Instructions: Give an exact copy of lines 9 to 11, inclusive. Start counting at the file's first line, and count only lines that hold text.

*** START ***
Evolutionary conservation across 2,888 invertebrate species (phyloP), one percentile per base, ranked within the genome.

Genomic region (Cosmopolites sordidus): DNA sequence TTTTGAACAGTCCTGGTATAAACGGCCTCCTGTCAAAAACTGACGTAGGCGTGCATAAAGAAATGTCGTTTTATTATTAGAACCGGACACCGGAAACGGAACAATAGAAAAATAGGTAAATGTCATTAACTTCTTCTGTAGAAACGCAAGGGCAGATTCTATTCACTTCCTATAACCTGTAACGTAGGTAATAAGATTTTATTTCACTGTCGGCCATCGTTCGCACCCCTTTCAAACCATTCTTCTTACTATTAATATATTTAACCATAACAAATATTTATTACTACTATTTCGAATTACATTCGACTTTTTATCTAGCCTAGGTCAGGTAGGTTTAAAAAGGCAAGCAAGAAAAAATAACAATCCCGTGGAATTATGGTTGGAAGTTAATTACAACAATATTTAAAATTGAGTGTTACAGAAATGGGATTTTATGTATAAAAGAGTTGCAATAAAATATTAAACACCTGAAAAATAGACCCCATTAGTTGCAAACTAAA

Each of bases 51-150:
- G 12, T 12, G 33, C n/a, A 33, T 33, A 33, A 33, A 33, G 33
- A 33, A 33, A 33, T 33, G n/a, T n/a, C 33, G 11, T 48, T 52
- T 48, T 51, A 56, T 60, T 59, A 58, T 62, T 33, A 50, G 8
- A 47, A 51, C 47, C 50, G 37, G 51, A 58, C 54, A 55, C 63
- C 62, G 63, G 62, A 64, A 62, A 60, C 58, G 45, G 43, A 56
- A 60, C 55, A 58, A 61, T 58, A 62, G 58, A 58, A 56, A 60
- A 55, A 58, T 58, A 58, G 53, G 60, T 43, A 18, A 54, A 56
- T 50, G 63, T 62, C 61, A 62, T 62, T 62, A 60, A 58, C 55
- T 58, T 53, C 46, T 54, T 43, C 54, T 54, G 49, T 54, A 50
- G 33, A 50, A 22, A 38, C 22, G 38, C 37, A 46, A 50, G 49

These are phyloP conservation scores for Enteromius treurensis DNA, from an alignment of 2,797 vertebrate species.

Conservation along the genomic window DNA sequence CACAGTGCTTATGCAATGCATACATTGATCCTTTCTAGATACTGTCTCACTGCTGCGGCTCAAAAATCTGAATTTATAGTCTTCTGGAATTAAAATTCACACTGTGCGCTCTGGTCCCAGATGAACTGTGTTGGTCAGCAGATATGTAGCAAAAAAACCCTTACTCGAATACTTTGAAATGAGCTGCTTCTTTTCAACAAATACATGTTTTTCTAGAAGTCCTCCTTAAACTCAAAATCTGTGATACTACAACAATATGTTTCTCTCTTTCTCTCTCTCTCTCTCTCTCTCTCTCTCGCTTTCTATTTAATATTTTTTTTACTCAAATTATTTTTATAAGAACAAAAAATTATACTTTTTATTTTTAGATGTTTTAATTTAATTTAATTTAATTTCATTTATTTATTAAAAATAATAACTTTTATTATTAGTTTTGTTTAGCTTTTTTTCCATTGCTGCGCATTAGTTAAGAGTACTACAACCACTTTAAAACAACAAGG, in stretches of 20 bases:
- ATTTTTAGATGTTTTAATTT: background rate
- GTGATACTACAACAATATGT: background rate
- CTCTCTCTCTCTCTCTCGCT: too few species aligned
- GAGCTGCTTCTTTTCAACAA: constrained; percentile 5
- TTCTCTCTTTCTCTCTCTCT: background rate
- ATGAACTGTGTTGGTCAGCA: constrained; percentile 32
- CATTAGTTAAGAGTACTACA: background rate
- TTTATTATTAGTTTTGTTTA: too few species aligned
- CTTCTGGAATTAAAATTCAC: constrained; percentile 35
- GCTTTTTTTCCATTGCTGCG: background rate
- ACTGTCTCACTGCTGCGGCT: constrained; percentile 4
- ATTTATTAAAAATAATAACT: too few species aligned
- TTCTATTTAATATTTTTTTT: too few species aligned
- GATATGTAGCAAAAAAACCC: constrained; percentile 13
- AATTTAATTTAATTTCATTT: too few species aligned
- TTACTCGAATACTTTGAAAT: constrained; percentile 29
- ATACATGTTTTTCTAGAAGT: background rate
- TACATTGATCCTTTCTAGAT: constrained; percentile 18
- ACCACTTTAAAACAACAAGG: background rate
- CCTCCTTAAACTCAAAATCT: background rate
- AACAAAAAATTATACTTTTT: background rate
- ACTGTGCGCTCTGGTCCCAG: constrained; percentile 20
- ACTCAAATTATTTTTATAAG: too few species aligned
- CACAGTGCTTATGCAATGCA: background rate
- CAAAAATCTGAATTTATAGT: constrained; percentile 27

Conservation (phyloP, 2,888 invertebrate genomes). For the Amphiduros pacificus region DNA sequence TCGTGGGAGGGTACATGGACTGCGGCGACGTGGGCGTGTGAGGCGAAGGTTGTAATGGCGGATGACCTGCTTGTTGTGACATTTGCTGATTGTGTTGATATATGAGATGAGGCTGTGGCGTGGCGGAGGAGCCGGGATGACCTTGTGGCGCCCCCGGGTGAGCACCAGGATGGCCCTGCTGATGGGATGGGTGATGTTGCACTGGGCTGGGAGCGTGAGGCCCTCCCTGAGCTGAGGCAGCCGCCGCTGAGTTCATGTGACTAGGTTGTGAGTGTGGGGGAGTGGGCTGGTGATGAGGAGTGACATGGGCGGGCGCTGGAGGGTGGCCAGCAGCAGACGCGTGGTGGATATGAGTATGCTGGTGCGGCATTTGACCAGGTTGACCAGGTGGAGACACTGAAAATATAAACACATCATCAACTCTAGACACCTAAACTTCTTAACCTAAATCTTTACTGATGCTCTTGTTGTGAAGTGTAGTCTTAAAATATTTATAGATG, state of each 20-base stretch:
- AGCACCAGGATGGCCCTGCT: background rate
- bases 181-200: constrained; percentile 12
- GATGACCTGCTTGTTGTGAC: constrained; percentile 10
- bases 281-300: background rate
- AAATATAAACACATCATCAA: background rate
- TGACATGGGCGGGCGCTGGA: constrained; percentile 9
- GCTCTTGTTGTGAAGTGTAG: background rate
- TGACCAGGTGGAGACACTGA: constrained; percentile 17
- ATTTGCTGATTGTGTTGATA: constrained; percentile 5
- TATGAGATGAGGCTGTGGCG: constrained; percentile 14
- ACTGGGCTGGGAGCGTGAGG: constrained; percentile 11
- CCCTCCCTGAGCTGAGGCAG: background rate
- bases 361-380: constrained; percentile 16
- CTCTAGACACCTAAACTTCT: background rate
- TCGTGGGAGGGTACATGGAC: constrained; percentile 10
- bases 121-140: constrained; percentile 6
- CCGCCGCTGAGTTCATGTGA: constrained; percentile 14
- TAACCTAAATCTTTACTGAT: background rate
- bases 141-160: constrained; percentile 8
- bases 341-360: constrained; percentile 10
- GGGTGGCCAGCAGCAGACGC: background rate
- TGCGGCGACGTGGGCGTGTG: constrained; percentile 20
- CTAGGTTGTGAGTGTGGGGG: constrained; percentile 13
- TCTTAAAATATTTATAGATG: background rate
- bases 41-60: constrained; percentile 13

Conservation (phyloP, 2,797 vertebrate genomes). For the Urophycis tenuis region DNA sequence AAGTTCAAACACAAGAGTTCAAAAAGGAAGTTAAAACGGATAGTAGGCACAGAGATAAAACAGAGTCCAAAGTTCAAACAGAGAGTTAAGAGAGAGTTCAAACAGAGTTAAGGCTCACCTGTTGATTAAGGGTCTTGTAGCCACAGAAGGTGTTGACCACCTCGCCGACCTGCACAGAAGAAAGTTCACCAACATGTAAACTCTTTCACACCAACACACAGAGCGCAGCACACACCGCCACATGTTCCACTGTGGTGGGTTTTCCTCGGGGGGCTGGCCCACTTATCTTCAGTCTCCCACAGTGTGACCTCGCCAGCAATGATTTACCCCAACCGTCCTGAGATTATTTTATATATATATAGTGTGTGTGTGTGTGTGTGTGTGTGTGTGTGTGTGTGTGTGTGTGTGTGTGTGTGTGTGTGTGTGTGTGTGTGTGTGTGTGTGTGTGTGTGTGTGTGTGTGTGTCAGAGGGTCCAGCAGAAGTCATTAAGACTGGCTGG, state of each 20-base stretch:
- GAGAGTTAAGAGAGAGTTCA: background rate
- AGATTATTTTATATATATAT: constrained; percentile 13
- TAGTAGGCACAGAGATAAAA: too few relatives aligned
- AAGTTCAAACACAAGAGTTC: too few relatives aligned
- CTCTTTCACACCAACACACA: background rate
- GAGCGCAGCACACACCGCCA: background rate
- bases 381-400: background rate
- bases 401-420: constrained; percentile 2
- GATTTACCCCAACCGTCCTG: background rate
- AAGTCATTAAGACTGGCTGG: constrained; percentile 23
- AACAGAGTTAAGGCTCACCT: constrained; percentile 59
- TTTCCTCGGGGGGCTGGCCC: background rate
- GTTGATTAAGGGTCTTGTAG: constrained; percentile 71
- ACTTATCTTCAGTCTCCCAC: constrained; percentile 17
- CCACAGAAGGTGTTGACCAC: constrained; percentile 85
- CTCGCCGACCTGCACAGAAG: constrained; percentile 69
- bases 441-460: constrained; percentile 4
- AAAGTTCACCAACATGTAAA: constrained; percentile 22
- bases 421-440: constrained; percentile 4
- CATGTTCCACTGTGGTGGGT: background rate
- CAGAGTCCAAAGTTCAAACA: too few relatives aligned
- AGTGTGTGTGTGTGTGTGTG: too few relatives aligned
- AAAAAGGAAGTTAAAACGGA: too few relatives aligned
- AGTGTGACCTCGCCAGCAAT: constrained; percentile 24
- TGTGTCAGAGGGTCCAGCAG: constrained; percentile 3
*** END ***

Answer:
- A 60, C 55, A 58, A 61, T 58, A 62, G 58, A 58, A 56, A 60
- A 55, A 58, T 58, A 58, G 53, G 60, T 43, A 18, A 54, A 56
- T 50, G 63, T 62, C 61, A 62, T 62, T 62, A 60, A 58, C 55